Tens of thousands of refugees could end up having to sleep rough this Christmas, an organisation representing councils has warned.

The Local Government Association (LGA) said councils across England and Wales are facing a “perfect storm” this festive season amid high demand for temporary accommodation and as the Government works to clear the backlog of older cases in the asylum system.

The warning comes after charities expressed concern in recent months that people who have been granted refugee status are not being given enough notice to find other places to stay when they are asked to move on from asylum accommodation.

Last month, the British Red Cross reported its services have seen the number of people they support who have been granted refugee status but who have become destitute more than double since early summer.

The LGA has listed a number of asks of Government, including making sure people have the full 28 days’ notice they have been promised before they have to leave Home Office accommodation.

There have been reports some have been given as little as a week’s notice, although immigration minister Robert Jenrick rejected this when it was put to him in Parliament last month, saying the Home Office’s policy remains 28 days.

The LGA said no-one should be asked to leave their asylum accommodation in Christmas week and this period should not be counted towards the overall numbers of days’ notice given.

This pause – which the LGA said should also happen during extreme weather – could reduce the risk of street homelessness, the organisation said.

The Government has pledged to clear the legacy backlog – asylum applications made before June 28 2022 – by the end of this year.

Figures published earlier this month by the Home Office showed the legacy backlog of asylum applications stood at 33,253 as of October 29.

To meet the Government target, around 16,630 applications would need to be cleared per month before December 31.

LGA chairman Shaun Davies said councils are “facing a perfect storm in the run up to Christmas which could see tens of thousands of refugees having to sleep rough”.

He said: “Demand for temporary accommodation is already at an all-time high with councils struggling to source suitable accommodation and cater for current needs.

“Pushing tens of thousands of refugees out of Home Office accommodation on to councils will overload the system and mean they simply cannot provide for these vulnerable people’s needs.”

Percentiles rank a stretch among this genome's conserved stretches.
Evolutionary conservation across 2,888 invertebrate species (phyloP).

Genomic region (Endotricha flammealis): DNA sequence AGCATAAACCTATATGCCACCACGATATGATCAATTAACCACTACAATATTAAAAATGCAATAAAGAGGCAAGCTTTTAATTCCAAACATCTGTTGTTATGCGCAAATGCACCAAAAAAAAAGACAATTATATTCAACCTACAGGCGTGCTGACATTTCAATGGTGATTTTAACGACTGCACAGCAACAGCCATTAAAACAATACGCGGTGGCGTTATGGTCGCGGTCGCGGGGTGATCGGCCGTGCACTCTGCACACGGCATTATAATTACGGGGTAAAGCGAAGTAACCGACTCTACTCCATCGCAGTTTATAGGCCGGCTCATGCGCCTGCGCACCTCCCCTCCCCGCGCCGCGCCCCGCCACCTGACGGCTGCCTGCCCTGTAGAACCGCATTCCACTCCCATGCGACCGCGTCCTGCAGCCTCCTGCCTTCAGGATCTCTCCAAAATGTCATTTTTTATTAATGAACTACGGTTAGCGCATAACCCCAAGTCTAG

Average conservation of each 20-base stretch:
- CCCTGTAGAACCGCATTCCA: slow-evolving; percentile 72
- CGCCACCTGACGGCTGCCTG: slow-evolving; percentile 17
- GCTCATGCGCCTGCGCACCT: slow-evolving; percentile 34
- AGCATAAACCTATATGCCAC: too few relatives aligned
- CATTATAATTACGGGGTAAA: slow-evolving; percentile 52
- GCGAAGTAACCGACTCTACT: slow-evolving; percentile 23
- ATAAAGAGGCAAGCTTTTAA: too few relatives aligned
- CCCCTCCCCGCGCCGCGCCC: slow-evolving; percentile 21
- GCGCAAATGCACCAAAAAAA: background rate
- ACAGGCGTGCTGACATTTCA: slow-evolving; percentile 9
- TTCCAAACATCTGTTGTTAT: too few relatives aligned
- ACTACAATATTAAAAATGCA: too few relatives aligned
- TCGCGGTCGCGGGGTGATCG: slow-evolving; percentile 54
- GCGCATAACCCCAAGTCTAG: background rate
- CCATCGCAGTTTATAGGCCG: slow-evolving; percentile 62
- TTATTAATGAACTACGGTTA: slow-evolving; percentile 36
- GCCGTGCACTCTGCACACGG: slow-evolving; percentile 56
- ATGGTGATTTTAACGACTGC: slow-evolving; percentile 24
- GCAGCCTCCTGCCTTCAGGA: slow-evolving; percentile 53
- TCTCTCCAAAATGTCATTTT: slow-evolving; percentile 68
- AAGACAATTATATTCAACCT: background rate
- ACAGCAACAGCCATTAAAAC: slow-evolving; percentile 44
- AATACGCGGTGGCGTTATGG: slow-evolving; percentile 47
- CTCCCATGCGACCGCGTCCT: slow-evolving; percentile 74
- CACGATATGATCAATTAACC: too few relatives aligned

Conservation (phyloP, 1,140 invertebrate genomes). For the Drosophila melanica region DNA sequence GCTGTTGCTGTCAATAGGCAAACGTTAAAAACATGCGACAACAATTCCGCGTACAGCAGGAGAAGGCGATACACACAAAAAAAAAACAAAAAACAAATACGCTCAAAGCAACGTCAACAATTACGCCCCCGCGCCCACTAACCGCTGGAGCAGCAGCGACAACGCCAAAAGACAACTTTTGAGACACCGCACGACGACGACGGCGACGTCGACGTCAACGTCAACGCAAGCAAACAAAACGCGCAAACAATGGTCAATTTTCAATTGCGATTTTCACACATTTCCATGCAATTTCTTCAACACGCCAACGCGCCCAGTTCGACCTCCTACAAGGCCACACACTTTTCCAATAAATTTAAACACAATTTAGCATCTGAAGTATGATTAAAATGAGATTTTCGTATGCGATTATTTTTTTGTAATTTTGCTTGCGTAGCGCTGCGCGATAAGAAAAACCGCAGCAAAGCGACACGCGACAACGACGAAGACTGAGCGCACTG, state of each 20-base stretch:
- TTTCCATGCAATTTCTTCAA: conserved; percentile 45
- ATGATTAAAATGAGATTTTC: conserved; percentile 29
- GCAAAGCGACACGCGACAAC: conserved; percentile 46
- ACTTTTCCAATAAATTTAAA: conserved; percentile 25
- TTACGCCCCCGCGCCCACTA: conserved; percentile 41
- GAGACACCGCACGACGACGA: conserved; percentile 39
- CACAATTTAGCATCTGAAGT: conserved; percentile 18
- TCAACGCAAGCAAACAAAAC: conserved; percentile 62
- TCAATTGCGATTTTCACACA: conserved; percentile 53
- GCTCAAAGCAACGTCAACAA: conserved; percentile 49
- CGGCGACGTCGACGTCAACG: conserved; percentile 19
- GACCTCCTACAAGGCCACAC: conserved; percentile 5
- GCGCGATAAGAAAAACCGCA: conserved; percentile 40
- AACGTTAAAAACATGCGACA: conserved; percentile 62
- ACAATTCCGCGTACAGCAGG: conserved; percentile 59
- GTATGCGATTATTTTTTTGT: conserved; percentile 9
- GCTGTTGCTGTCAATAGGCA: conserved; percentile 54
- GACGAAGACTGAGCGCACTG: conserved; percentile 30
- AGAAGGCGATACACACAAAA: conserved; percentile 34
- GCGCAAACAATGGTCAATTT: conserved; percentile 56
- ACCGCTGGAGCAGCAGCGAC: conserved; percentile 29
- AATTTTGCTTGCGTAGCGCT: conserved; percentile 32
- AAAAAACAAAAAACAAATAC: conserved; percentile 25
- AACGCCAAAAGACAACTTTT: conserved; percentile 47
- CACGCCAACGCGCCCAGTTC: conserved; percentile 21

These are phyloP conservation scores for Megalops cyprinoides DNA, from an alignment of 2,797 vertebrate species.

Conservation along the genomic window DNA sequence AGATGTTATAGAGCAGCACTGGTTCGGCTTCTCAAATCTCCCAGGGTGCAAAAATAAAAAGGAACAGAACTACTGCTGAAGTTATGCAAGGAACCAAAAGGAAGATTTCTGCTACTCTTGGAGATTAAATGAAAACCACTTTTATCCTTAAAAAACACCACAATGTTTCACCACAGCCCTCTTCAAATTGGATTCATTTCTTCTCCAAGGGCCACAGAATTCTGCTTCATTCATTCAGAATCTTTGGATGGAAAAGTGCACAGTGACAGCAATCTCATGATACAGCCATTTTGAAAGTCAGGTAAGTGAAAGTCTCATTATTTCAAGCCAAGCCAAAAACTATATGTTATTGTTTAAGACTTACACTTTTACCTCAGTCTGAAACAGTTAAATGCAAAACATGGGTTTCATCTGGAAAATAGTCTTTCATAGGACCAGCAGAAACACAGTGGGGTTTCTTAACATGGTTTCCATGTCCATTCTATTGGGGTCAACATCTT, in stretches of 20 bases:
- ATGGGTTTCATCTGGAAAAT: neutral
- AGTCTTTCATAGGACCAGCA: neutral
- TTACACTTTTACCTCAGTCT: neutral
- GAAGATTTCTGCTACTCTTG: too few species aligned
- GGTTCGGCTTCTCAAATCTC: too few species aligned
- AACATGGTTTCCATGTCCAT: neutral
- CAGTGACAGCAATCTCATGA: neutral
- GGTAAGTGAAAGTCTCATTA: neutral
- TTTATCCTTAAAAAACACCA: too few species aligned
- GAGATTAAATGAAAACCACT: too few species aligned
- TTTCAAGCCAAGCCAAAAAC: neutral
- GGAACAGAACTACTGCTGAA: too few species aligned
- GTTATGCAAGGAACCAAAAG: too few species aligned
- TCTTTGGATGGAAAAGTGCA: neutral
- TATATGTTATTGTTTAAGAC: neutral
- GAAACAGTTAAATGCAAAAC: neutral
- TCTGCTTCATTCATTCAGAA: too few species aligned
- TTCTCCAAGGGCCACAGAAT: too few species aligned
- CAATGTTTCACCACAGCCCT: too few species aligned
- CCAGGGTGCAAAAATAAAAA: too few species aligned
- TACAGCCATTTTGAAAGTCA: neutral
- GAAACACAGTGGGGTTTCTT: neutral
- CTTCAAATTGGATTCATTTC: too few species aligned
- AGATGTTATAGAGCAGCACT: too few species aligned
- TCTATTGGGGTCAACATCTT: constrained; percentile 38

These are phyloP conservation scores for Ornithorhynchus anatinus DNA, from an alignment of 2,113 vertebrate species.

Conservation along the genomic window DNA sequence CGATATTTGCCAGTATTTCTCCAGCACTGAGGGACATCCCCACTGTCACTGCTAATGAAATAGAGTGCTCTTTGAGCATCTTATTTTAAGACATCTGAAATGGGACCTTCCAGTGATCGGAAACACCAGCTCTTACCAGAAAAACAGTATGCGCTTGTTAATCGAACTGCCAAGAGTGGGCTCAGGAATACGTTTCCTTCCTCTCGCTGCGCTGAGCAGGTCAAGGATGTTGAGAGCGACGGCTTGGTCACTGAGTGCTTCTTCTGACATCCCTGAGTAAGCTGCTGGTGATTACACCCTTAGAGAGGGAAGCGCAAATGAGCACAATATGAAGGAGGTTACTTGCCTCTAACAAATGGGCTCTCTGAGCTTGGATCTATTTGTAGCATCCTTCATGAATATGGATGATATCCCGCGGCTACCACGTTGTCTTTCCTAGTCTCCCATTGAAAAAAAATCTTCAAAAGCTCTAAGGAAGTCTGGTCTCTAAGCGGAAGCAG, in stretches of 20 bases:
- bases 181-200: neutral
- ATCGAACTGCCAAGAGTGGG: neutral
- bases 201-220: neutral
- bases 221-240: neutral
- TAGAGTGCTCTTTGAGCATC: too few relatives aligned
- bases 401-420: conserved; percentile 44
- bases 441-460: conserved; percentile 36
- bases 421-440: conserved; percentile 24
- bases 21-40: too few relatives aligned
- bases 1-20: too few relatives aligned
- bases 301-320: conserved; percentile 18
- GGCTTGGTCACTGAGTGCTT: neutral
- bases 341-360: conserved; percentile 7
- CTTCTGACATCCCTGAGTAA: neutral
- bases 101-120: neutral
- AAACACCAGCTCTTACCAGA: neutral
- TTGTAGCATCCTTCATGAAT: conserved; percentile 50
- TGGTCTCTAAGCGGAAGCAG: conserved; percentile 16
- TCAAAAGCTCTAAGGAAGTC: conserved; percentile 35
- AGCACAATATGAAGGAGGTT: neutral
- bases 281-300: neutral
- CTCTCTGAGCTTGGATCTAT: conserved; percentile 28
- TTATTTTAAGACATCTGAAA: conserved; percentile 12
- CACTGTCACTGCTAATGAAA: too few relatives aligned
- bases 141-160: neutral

He said asylum seekers “need as much notice as possible before they have to leave their accommodation so they have time to find work and a new place to live”.

Urgent funding is needed, he added, to help councils put in place local support to minimise risks of destitution, overcrowding and street homelessness.

The LGA has also asked for better data to help councils with local planning in order to “protect and provide for refugees”, and demanded a commitment to future resources for councils’ support for those waiting for decisions on claims.

The organisation said local housing allowance rates which determine the subsidy available for temporary accommodation must be raised from their current 2011 levels to cover the cheapest 30% of properties in a council area.

This is separate to the autumn statement announcement around local housing allowance rates being unfrozen from April next year.

A Government spokesperson said: “Once someone is informed that their asylum claim has been granted, they get at least 28 days’ notice to move on from their asylum accommodation.

“Support is offered to newly recognised refugees by Migrant Help and their partners, which includes advice on how to access Universal Credit, the labour market and where to get assistance with housing.

“We are working with local authorities to help communities manage the impact of asylum decisions as the legacy backlog reduces.”

Meanwhile, the Government has announced its allocation of funding – first promised in September 2022 – to help people with a history of rough sleeping and those at risk of homelessness.

The Department of Levelling Up, Housing and Communities said 46 local authorities, housing providers, and charities across England will build or buy 1,230 homes for the most vulnerable, all funded by £148.4 million of the Government’s single homelessness accommodation programme.

Allocations for the remaining part of the overall £200 million fund as part of the programme will be announced early next year, the department said.